Avalon put her hand on the nearest chair to steady herself. It was just her luck that Richard's best friend, Gavin Farris, the Earl of Larkton, and his younger brother, Mr. Devan Farris, had joined their macabre play. Larkton typically ignored her, but Devan Farris was a true menace.
He was one of Lord William Cavensham's best friends, and Devan hated her for jilting Lord William.
The two men's eyes grew wide as they surveyed the scene before them. The tension grew unpalatable between all of them as no one spoke a word.
Finally, Richard lifted one arrogant brow. "Welcome, gentlemen. You're just in time to see me throw out Lady what do you call her?" His gaze landed on Devan Farris.
"Don't, Warwyk," Devan said. He tilted his head as if baffled, before his eyes widened in understanding. He turned to his brother. "You brought me here for these women?"
Devan's brother didn't answer.
"Aha, I remember. You call her Lady Warlock," Richard cawed like a crow. "Warlock
means a creature who's hostile toward men. A perfect description, Farris. She is a witch with a cold personality to match."
Everyone's gaze rested on hers.
"Leave now," Richard growled.
Heat hotter than Satan's h ell scalded Avalon's cheeks. For a moment, she grew faint and she locked her fingers around the chair, determined not to fall. She took a deep breath, then slowly released it, summoning every piece of pride she could muster while her heart lay shattered. She would not let them see how much Warwyk had hurt her.
Without another word, she quit the room. Once she was outside, she collapsed against the hallway wall while her mind grappled with what had happened. Footsteps grew louder.
"Lady Warwyk?" Devan Farris called.
The gentle lilt in his voice irritated her. "Leave me be," she snapped.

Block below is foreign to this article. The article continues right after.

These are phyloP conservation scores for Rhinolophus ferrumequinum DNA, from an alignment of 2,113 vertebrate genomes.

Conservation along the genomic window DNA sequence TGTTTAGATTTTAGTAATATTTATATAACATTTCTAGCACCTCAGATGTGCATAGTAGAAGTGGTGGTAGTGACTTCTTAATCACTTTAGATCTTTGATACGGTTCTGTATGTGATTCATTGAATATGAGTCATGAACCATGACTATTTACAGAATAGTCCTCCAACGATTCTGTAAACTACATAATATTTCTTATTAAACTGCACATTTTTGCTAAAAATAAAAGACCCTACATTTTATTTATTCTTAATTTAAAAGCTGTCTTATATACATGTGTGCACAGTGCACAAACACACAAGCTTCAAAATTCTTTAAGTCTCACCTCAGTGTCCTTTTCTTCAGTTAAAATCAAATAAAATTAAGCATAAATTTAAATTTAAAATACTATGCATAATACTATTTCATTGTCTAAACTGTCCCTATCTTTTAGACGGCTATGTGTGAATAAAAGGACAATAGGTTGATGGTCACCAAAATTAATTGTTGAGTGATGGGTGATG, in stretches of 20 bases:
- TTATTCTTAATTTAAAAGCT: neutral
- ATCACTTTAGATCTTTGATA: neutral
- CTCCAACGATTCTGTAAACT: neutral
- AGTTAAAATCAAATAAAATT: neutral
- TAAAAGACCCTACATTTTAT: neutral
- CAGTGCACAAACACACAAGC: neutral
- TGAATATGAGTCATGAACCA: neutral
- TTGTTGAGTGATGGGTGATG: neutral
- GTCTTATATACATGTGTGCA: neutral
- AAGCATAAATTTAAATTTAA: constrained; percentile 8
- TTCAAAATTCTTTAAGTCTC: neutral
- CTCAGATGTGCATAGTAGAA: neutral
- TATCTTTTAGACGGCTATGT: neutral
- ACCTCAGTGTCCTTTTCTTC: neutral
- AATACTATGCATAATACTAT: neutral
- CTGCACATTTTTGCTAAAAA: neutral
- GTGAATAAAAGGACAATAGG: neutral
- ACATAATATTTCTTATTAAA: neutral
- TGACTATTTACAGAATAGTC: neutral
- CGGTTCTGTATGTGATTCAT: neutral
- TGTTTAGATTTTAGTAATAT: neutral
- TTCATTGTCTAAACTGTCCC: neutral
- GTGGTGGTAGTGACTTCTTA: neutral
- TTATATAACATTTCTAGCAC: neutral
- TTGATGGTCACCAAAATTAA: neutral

Ignoring her command, he took a step closer and held out his hand. "May I help you or escort you somewhere?"
The regret in his warm green eyes made her cringe inside. How embarrassing to be seen reeling from Warwyk's disdain. He might think she cared.
"I think you've helped me enough for one day." Avalon pushed away from the wall, then headed toward the family quarters. Two steps later, she stopped. With as much grace as she could muster, Avalon turned slowly so she wouldn't lose her balance. She regarded him as if he were a rotten piece of cabbage. "Aren't you supposed to be celibate while you're in seminary school? What exactly
do they teach you at Oxford besides cruel name-calling?"
Without waiting for his reply, she continued on her way. She could feel his gaze on her back. In response, she lifted her head a little higher. Under no circumstances would she show Devan Farris or the others any weakness.
When she reached the marchioness apartments, she directed her loyal lady's maid, Henrietta Calvert, to pack all her belongings for a return trip to Warwyk Hall, the ancestral seat. Avalon decided then and there to move into her own town house as soon as her baby was born, one that she would demand that her husband gift her in celebration of the baby's birth.
Along with the town house, Richard would also shower her with endless new gowns, accompaniments, furs, and expensive parures of rubies and sapphires. He might as well add a set of emeralds to the bunch. They'd match Avalon's green eyes. Plus, her husband would commission a fine black lacquer coach and purchase four white horses to pull it—much like he'd done for Mary Bolen.
And her husband would also order the most extravagant negligées for Avalon from Mr. Harold.
Every woman in town would be envious of Avalon's newfound good fortune. She'd keep the gifts as insurance. She'd never be financially or, more importantly, emotionally vulnerable or susceptible to her husband's cruelty or her parents' outlandish demands again.
And Richard would pay all of that and more. For there was one thing of value that tied Avalon to Warwyk. It was something that Richard desperately wanted—an heir.
He'd better pray for a boy as hard as Avalon would, for there was one thing for certain in their marriage.
He'd never touch her again.
This excerpt ends on page 13 of the paperback edition.
Monday we begin the book She's Faking It by Kristin Rockaway.